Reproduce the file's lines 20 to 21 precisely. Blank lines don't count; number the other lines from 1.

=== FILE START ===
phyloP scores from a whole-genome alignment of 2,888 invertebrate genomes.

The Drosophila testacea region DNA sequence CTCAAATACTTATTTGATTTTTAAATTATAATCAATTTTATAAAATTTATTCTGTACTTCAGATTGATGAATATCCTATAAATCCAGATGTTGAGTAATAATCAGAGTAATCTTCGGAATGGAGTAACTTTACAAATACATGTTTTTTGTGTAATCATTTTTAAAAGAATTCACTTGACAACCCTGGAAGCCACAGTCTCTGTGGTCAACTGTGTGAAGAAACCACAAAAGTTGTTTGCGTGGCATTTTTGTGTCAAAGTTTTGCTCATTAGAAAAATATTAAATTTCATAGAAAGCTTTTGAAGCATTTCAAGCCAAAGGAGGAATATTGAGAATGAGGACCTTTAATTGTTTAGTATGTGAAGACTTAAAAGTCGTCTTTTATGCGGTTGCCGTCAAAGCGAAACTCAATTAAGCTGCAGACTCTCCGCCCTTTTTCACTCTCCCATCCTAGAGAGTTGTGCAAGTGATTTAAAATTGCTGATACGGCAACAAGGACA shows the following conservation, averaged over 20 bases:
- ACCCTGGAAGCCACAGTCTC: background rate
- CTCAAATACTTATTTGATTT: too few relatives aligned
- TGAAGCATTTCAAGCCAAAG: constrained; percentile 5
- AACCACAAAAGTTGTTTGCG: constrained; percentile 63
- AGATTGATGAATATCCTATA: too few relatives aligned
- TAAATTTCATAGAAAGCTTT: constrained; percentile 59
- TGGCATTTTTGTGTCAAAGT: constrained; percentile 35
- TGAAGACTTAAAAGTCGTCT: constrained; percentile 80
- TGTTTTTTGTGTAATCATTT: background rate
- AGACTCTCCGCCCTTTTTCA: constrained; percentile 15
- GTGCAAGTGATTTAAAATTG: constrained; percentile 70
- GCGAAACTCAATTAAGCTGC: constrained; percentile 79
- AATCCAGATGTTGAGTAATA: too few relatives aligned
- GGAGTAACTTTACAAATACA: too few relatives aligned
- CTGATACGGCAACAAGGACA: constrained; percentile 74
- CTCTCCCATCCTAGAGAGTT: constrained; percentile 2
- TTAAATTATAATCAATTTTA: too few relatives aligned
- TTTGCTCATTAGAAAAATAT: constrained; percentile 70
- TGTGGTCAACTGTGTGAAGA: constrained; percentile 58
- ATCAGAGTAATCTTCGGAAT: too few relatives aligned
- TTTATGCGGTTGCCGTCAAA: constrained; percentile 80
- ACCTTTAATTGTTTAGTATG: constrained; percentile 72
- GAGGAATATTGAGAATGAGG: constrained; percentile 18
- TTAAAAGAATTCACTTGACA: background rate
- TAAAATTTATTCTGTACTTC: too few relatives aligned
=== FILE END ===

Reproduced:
- TTTGCTCATTAGAAAAATAT: constrained; percentile 70
- TGTGGTCAACTGTGTGAAGA: constrained; percentile 58